By The Bakersfield Californian
President Barack Obama has railed against the Citizens United decision, once calling it "a threat" to our democracy. He has ranted about the outsized influence of corporate money in politics. He has pledged not to accept campaign contributions from lobbyists. But he made it clear this week that when it comes to getting re-elected, he can conveniently set those principles aside.
Obama and his campaign managers are now encouraging fundraisers to give to Priority USA Action, the dominant Democratic super PAC, which can accept unlimited donations, including contributions from lobbyists. The move came after recent disclosures showed Republican PACs have raised close to $100 million in the last year while Priorities USA Action raised less than $5 million.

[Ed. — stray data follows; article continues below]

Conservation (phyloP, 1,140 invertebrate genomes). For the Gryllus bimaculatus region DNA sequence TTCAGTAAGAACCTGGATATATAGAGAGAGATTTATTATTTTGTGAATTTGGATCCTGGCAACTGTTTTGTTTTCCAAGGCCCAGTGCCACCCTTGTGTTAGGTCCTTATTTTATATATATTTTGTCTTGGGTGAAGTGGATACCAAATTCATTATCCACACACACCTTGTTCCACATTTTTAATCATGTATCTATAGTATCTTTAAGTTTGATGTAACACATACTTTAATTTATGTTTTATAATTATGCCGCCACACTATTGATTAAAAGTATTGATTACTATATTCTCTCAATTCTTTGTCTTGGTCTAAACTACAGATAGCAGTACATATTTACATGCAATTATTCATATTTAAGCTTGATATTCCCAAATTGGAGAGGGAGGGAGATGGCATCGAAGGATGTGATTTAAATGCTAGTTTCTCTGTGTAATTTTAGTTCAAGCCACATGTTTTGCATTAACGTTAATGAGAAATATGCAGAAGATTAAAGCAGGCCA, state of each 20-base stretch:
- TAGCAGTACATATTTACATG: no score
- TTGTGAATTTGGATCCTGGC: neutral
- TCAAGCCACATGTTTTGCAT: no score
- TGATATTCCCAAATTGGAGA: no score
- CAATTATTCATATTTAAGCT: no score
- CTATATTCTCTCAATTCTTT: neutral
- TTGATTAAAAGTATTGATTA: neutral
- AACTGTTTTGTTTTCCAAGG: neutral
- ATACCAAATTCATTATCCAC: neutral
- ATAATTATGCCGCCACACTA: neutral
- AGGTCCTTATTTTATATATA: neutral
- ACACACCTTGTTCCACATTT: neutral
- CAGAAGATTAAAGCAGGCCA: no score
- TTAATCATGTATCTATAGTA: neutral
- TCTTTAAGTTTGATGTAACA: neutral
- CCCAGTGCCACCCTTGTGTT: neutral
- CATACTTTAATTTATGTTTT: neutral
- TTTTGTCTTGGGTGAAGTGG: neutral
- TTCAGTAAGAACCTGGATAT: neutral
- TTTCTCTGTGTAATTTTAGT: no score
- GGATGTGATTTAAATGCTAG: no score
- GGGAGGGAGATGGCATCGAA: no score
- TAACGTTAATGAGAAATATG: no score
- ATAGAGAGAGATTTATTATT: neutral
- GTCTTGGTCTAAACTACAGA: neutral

"We're not going to fight this fight with one hand tied behind our back," Jim Messina, Obama's re-election campaign manager, said in an interview. "With so much at stake, we can't allow for two sets of rules. Democrats can't be unilaterally disarmed."
Obama had other options. He has the power of incumbency on his side and established fundraising power. He's already amassed a substantial campaign war chest, mainly from small donations. A new Campaign Finance Institute report found that in 2011, Obama raised more money in aggregate from small-dollar donors -- $56.3 million -- than Romney, the leading GOP fundraiser, raised overall.
Instead of harnessing this people power, Obama has bet on unlimited funds from the very groups he claims are destroying democracy to fuel his re-election -- and invited his critics to properly label him a hypocrite.